I was overcome at the moment of Dad’s last breath. Overcome with something so profound and surprising. The words that came from my mouth were the last things one would cognitively say at that moment. The words that bubbled forth amidst the tears were, “You just won Dad, you just won.”
As I go though this new life that carries the grief of death, I’m constantly brought back to that moment, those words. The weight of which my mind does not understand, but my spirit resonates with so strongly. I war with myself over how lost I feel and the bazaar nature of what I said as he died.
Why, at the point of literal death, would I feel that a victory had been won?
When faced with such things, one tends to ponder the thinning paper veil between life and death. The famous play, ‘Wit’ by Margaret Edson explores beautifully the paradox I experienced in the moment my Dad died. The play unpacks John Donne’s Sonnet, ‘Death Be Not Proud’, specifically the punctuation of the last line. The character, E.M Ashford explains:
It reads “And death be no more” comma “death, thou shalt die.” Nothing but a breath, a comma separates life from life everlasting…Very simple, really. With the original punctuation restored Death is no longer something to act out on a stage with exclamation marks. It’s a comma. A pause.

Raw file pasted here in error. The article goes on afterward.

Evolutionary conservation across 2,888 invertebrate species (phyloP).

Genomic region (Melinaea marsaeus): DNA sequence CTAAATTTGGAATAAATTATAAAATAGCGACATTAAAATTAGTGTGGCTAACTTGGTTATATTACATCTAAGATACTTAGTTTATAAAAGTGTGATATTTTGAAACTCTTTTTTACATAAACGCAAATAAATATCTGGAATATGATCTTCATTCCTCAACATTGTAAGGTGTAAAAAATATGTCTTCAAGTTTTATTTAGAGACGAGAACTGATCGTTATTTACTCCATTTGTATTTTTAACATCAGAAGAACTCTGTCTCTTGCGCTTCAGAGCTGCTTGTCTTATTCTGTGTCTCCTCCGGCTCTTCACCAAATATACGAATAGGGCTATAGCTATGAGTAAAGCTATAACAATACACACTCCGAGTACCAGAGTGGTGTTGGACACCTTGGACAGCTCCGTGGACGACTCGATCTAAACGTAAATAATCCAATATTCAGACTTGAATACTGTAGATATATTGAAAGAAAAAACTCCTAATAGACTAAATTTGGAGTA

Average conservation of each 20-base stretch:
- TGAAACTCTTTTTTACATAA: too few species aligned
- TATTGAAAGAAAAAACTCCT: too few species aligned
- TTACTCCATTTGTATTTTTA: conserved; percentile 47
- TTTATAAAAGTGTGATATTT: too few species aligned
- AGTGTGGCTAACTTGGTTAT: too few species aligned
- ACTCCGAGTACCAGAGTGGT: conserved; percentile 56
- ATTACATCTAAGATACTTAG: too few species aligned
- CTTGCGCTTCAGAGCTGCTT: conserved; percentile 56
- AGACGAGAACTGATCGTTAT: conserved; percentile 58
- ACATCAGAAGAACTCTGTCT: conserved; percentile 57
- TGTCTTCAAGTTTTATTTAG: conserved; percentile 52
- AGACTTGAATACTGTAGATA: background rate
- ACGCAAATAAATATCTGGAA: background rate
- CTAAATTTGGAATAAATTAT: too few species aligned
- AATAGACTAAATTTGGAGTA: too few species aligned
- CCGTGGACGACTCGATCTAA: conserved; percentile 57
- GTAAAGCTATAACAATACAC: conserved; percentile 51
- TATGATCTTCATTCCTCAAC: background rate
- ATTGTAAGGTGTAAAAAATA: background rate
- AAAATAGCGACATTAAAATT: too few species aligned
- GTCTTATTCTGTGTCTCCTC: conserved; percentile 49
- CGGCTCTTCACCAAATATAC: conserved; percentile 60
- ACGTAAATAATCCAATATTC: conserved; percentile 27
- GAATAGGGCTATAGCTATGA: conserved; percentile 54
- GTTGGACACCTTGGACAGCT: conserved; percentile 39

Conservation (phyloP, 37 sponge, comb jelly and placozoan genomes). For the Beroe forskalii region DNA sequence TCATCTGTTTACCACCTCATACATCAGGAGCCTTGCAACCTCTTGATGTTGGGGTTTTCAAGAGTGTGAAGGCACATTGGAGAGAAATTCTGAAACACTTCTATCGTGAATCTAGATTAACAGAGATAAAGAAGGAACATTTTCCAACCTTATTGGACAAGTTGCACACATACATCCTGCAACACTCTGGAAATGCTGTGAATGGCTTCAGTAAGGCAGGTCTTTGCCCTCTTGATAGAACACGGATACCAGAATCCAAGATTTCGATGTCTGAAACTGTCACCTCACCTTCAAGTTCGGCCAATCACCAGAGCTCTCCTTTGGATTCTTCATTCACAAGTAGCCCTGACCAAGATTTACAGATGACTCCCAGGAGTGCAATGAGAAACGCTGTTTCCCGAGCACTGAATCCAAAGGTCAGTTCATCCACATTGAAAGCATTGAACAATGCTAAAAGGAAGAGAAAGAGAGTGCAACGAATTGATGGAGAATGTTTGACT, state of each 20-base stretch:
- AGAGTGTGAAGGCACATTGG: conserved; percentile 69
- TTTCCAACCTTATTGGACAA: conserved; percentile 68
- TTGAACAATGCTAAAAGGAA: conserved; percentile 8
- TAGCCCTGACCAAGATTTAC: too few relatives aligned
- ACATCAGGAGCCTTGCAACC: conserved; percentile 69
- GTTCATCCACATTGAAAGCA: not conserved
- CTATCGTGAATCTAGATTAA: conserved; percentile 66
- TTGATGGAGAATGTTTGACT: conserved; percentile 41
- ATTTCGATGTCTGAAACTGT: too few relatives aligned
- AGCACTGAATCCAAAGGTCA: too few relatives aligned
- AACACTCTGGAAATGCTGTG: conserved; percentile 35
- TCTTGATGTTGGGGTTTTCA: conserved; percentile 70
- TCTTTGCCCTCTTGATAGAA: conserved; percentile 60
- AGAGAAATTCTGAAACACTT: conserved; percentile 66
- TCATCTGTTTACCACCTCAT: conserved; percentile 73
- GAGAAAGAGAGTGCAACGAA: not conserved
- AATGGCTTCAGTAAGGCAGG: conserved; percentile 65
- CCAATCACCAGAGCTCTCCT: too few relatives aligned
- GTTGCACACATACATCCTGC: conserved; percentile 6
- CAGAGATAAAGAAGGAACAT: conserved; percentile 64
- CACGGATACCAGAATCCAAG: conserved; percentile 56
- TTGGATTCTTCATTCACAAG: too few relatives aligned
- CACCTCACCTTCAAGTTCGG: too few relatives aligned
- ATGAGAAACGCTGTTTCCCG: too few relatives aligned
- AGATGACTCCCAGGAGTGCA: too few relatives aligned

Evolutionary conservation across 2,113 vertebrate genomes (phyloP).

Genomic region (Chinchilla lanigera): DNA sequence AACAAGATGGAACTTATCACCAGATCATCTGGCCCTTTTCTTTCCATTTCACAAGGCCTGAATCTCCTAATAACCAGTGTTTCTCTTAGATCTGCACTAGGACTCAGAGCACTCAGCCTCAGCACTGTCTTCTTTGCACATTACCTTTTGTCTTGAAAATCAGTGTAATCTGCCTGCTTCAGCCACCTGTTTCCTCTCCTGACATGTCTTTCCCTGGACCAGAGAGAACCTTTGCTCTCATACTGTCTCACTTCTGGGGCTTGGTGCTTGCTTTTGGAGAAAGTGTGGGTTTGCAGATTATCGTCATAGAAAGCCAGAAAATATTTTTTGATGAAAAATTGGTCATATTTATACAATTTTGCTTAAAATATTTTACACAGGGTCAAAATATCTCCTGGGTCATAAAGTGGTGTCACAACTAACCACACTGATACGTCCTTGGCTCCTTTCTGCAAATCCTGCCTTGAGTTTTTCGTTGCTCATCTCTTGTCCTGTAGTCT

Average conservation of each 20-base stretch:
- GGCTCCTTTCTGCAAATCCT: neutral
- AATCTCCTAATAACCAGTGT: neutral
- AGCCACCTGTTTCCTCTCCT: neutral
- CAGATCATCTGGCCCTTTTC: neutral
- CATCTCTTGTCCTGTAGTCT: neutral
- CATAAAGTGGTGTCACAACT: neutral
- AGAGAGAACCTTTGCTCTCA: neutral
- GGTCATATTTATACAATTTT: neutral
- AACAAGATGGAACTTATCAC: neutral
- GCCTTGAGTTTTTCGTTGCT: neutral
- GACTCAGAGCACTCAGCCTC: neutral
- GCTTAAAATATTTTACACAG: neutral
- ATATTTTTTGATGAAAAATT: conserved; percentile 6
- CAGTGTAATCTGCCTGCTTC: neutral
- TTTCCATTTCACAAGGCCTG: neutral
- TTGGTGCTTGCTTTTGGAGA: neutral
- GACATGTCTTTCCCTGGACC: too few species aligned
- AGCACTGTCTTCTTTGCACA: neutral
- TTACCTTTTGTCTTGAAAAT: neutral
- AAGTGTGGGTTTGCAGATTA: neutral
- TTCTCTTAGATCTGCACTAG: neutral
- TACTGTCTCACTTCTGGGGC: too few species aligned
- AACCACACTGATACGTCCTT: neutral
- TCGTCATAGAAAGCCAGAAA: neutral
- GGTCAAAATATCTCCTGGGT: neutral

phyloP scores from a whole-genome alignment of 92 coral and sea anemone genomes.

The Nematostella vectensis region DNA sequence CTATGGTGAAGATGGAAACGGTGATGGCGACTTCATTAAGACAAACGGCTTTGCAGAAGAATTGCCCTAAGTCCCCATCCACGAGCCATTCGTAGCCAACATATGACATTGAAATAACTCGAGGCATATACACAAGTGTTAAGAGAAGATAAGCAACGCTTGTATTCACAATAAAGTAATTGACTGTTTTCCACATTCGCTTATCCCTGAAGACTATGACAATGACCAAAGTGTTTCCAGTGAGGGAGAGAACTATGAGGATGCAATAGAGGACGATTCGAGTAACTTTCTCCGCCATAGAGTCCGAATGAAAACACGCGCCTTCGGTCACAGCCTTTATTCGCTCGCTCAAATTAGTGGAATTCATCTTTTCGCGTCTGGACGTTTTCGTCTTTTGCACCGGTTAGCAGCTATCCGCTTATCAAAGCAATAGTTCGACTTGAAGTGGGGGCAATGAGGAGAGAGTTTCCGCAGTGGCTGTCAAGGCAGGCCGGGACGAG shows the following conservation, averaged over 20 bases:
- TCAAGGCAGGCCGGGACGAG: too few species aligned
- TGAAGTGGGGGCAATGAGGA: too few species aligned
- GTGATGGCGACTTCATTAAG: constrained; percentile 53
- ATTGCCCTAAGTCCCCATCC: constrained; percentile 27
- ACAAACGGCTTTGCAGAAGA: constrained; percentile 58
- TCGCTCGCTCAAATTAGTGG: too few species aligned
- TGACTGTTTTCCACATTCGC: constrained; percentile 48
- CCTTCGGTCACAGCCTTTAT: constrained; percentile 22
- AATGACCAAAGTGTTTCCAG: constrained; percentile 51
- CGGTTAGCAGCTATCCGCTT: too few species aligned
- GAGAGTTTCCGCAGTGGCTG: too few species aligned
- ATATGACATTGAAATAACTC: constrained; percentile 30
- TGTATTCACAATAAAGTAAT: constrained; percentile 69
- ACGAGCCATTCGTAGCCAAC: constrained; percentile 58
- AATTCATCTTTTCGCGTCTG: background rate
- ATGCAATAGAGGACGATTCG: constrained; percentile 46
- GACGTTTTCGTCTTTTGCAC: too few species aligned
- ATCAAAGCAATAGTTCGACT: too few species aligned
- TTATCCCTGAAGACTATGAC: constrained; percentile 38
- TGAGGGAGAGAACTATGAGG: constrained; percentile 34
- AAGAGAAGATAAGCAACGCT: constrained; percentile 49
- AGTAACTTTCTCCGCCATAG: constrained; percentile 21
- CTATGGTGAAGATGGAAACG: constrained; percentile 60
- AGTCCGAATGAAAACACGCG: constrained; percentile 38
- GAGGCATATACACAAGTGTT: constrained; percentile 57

Donne’s poem paints death in the light of life everlasting. As ludicrous as this notion is, I must say, I believe it. For many thoughtful, intelligent, studied and experienced reasons I believe it. It’s a deep mystery. I don’t know what it looks like or how it all works exactly. My faith is a constant wrestle. Particularly now that I’m trying to work out the meaning of death, I find my faith morphing into unexpected shapes. But despite the struggle, it remains true, that the words that came forth in me at the precise moment of utter loss, were words that held such irony and mystery. Words that I could not make up in the face of such tragedy.
These words came not from me, but from a profound truth, that as a Christ follower I can say…In the end, it’s eternal life that is victorious over death.
Life, death, soul, God, past, present. Not insuperable barriers. Not semi-colons. Just a comma.